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Publication date: 2007-09-30
Pol. J. Food Nutr. Sci. 2007;57(3):307–314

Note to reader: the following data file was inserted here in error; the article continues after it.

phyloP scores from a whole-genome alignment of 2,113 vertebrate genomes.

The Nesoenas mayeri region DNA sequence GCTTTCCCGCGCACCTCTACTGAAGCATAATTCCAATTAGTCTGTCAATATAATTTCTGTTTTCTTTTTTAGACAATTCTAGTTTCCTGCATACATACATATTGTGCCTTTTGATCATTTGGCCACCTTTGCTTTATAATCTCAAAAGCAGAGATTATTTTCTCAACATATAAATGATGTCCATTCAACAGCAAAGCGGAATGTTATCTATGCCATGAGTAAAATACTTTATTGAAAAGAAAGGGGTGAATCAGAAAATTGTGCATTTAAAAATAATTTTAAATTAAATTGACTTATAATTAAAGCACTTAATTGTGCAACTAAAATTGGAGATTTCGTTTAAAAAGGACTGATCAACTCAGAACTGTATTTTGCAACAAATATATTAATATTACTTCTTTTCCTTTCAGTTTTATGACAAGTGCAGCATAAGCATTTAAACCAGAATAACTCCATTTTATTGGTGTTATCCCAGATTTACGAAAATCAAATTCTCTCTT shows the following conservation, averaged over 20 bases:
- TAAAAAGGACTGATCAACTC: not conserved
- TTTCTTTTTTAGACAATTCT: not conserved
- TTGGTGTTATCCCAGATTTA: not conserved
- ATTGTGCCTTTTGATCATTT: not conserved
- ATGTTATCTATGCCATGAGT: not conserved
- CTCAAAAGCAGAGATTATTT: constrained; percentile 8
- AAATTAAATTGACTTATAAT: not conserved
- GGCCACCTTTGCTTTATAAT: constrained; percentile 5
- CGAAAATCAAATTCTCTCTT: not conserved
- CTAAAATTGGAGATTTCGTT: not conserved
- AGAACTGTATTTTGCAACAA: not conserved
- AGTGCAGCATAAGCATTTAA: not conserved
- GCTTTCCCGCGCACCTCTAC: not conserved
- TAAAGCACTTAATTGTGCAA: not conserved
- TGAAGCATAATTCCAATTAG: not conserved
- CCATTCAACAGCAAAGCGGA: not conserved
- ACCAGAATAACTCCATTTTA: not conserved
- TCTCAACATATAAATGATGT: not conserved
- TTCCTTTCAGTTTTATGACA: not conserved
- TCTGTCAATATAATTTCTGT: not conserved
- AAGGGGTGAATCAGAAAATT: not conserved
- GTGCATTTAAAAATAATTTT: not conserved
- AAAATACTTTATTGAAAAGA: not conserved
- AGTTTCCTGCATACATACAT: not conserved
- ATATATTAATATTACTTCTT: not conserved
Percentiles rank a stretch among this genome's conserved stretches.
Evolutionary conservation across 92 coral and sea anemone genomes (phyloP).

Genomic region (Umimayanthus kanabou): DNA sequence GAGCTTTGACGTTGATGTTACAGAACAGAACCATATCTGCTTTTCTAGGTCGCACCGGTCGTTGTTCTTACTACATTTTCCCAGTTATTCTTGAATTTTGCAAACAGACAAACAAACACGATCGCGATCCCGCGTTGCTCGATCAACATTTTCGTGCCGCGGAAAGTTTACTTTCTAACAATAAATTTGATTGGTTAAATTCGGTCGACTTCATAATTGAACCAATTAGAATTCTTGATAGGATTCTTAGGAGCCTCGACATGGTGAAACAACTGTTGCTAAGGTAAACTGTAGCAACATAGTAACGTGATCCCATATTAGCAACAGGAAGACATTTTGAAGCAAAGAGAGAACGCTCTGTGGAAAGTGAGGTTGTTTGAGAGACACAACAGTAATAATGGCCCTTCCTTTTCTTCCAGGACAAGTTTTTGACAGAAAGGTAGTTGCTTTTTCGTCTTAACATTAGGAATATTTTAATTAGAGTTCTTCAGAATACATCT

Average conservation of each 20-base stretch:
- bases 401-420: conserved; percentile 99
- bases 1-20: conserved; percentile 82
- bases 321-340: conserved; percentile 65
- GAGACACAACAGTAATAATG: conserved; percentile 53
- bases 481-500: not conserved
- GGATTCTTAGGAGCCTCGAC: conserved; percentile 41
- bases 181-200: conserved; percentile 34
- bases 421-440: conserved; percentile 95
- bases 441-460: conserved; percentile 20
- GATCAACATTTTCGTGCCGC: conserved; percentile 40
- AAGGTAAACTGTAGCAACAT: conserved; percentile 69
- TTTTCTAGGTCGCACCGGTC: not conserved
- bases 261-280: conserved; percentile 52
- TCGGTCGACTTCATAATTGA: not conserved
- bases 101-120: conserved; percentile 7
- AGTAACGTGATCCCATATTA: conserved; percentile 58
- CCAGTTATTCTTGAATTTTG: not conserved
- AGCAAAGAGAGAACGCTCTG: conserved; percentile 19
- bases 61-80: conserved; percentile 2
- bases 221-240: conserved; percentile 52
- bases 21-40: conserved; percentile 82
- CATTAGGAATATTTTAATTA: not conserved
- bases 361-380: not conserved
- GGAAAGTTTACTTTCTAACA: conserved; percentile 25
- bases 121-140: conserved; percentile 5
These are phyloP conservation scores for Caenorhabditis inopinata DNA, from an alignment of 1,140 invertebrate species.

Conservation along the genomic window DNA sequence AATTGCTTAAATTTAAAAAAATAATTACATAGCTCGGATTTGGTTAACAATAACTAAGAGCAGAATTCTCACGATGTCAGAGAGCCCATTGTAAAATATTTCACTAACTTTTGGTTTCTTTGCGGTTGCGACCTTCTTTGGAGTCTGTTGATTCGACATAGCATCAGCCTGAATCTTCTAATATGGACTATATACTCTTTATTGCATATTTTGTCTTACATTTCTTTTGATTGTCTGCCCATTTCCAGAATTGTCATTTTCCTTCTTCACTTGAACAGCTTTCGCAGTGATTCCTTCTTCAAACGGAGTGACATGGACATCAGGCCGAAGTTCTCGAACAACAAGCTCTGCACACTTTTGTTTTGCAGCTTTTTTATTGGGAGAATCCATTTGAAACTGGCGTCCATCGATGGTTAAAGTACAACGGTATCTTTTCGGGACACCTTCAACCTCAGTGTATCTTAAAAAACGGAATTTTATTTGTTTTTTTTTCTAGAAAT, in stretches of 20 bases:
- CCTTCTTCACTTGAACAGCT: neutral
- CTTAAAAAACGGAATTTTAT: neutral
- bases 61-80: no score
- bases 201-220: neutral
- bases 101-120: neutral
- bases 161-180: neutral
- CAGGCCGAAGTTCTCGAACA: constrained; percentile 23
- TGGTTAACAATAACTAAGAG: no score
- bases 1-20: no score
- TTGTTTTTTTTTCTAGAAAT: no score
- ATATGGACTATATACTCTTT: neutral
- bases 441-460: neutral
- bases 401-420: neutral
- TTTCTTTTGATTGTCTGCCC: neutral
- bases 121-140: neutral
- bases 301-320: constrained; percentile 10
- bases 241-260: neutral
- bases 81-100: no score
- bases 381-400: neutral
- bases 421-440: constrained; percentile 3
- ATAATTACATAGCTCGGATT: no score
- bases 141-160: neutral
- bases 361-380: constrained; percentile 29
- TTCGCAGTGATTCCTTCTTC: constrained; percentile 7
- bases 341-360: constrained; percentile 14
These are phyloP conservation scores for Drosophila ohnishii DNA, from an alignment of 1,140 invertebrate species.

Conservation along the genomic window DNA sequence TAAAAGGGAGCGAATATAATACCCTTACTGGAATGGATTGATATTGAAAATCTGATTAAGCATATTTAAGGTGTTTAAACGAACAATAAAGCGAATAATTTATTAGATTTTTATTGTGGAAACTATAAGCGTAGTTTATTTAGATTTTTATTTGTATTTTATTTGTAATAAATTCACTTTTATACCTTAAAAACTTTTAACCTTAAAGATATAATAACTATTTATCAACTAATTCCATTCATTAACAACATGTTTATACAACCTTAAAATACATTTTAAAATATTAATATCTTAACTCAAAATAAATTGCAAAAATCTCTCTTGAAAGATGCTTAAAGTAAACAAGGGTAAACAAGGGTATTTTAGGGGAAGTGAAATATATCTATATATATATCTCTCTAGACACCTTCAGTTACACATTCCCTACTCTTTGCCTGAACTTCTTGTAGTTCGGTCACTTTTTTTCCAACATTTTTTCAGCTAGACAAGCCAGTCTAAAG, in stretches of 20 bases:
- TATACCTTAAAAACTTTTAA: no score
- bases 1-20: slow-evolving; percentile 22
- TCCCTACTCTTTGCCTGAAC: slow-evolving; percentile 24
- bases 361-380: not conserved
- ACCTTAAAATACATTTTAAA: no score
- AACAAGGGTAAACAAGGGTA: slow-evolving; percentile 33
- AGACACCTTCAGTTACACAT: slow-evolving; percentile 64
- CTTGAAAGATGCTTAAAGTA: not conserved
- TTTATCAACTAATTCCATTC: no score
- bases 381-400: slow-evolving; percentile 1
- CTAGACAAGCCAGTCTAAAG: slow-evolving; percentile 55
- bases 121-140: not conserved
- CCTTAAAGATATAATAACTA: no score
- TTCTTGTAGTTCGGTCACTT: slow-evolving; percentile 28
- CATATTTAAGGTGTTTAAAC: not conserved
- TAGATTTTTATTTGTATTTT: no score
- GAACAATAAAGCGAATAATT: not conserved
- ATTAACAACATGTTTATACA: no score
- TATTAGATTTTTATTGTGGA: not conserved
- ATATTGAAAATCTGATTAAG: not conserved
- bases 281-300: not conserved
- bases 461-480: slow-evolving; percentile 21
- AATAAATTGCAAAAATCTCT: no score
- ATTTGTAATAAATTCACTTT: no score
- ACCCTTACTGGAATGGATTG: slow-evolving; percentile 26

Phenolic extracts of apple and carrot juices and apple and carrot tissue, and selected pure compounds were examined for their ability to decrease the viability of human colon cancer cells (HT29 and LoVo) in vitro. In addition, apple and carrot juices were supplemented with phloretin and chlorogenic acid, respectively, to simulate genetically modified products with enhanced levels of these phytochemicals and screened as described above. Amongst the pure compounds tested, phloretin was shown to have the greatest effect on the viability of both cell lines. Here we report that phloretin has a marked effect on the survival of colon cancer cells at concentrations as low as 50 μmol/L, and therefore shows significant anticarcinogenic potential. With regard to the effect of the phenolic extracts of apple and carrot tissue, that from transgenic carrot decreased cell viability by as much as 20% at the highest concentration (200 µg/mL). Phenolic extracts of control carrot and control apple tissue had little effect. However similar extracts of apple juice supplemented with either 500 or 1000 μmol/L phloretin reduced the survival of LoVo cells to 10% and showed marked activity at 100 µmol/L. Apple juice alone did not reduce cell viability, probably because the concentration of phloretin was too low. This information supports the recommendation that consumers should be encouraged to eat more fruit and vegetables, especially those containing compounds such as phloretin. There is also potential for food producers and manufacturers to develop products with enhanced flavonoid content, either by conventional breeding, transgenically or by supplementation.